I am shook. 10 years ago this film was released and 15 years ago, I got to see The Lion, The Witch and the Wardrobe; the book I read in 5th grade on the big screen in all of its cinematic glory . Liam Neeson as the voice of Aslan, the music, the magic, and wonder. It was a perfect storm. The franchise as a whole has been a treat to experience but years later still hangs in the balance.
The Lion, the Witch, and the Wardrobe managed hit the number 3 film in the world next to Star Wars Episode III: Revenge of the Sith and Harry Potter and the Goblet of Fire.
Prince Caspian, which made a little less than the previous film while taking on a more edgier and darker tone (and rightfully so, depending on who you ask) received mixed reviews, creating an obstacle for production on the third film. This led to Disney leaving Voyage of the Dawn Treader and 20th Century Fox taking over the project. The film raked in some decent box office returns but the future of the franchise seemed unlikely, and it wasn’t until Netflix took over the series that hopes for any future installment would happen.
I’m hopeful because if they can successfully make the Hobbit movies, there is still a place for Narnia. While it’s been ten years, I think there is a way to ignite fandom once more.
I truly enjoyed this film. I think many Narnia fans had issue with the it due to its narrative direction. Instead of a traditional antagonist (in the novel there isn’t one since it’s a search and rescue mission), Michael Apted, the director of the film, used a portion of a plotline from the Silver Chair, the fourth book from the Narnia series, and expertly wove it into this narrative by featuring an enemy that is purely mystical and feeds on the inner self. I found this choice compelling when it was explained in the audio commentary. I could understand how that might turn away some critics, fans and non-fans. However in 2020, I think it provides insight looking back.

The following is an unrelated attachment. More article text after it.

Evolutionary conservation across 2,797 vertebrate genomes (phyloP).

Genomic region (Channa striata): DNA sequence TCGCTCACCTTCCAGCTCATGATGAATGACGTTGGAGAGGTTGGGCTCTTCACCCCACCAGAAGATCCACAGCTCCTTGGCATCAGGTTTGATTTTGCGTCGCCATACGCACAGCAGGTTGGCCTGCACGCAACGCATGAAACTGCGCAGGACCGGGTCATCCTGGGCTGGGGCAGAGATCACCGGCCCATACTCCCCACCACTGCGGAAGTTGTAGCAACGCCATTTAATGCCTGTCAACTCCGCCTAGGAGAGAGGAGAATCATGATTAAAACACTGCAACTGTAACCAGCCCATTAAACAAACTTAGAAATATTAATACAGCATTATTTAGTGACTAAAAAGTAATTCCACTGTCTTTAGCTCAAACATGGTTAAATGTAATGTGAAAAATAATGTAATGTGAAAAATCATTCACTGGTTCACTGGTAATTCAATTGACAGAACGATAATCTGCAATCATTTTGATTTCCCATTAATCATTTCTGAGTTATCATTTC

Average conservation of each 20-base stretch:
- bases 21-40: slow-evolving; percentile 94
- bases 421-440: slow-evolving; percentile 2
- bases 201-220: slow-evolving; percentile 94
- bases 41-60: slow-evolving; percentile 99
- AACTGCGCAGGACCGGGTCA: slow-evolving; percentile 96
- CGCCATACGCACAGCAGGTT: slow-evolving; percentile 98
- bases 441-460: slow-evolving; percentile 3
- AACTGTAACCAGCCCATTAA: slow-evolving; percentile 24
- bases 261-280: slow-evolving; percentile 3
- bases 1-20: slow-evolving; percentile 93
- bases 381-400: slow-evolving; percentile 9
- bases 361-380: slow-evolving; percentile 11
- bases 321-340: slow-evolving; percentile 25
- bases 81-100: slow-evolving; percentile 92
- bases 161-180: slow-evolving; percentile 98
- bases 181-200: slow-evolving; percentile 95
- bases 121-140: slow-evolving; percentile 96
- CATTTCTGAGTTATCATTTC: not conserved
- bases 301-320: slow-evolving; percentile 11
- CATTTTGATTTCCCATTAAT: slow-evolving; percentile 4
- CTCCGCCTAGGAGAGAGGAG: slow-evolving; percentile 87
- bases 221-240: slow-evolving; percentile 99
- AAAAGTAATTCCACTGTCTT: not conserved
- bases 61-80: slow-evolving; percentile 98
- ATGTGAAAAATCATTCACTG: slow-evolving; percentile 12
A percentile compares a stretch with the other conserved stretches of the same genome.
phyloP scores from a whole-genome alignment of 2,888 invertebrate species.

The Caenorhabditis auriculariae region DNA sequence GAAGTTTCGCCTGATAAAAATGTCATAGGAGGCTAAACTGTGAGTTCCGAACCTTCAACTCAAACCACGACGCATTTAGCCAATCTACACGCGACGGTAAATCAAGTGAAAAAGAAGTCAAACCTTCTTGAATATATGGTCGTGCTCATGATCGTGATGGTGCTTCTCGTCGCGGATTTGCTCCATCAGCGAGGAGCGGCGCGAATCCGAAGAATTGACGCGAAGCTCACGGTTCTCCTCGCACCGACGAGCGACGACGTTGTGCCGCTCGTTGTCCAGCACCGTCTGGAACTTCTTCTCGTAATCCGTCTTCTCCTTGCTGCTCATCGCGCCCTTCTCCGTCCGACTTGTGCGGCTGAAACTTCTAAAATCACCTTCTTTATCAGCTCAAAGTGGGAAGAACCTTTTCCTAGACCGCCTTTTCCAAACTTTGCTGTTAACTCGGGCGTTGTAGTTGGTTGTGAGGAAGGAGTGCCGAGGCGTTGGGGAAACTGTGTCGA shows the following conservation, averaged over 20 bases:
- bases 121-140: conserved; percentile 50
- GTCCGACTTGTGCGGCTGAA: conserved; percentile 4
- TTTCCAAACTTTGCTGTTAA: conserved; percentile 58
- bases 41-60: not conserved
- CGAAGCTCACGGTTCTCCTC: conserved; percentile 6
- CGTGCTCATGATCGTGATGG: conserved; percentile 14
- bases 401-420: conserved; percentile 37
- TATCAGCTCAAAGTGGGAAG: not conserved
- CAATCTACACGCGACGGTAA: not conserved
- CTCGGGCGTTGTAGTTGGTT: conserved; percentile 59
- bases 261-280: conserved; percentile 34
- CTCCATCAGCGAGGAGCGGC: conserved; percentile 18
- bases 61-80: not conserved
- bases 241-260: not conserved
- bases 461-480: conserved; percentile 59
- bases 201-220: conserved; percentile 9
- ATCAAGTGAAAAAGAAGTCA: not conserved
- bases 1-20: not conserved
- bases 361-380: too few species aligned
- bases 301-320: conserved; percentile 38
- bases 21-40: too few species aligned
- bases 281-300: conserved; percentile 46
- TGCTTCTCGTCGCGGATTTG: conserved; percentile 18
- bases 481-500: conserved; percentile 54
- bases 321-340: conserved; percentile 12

Actors Georgie Henley, Skanadar Keynes, and Ben Barnes shine in this film as Lucy, Edmund and Caspian. Newcomer Will Poulter, the snobby Eustace Scrubb, goes through an amazing character arc. Poulter would then go on to star in amazing films like Maze Runner, We’re the Millers, Midsommar and the Revenant.
I hope it works out for him… wink wink.
Lucy and Edmund hit their stride as they take in Narnia with ease as their cousin tries (cough cough) to adapt. They follow Caspian in his quest to find the seven lords of Telmar. This film shows how far these characters we know and love have matured. We bear witness to how far they can go in life once they learn to shed what holds them back from reaching their full potential—except Reepicheep, God bless him. Simon Pegg, who was cast as the voice, is always a win. He has reached his full potential and imparts some amazing wisdom. The score is wondrous and it is a heartfelt film that helps you realize why you love this world. The ending left me in tears and I hope it continues one day. I am proud to be a Narnia fan for all time.
Oh, and Carrie Underwood delivers an award nominated song at the film and we see the wonders of the late Pauline Baynes’ magical illustrations. Icing on the never ending Narnia cake of wonders.
Thank you Michael Apted for delivering a truly masterful film worthy of the Lewis legacy. Rest in Power. Feel free to watch Amazing Grace and The World is Not Enough among many of his other films.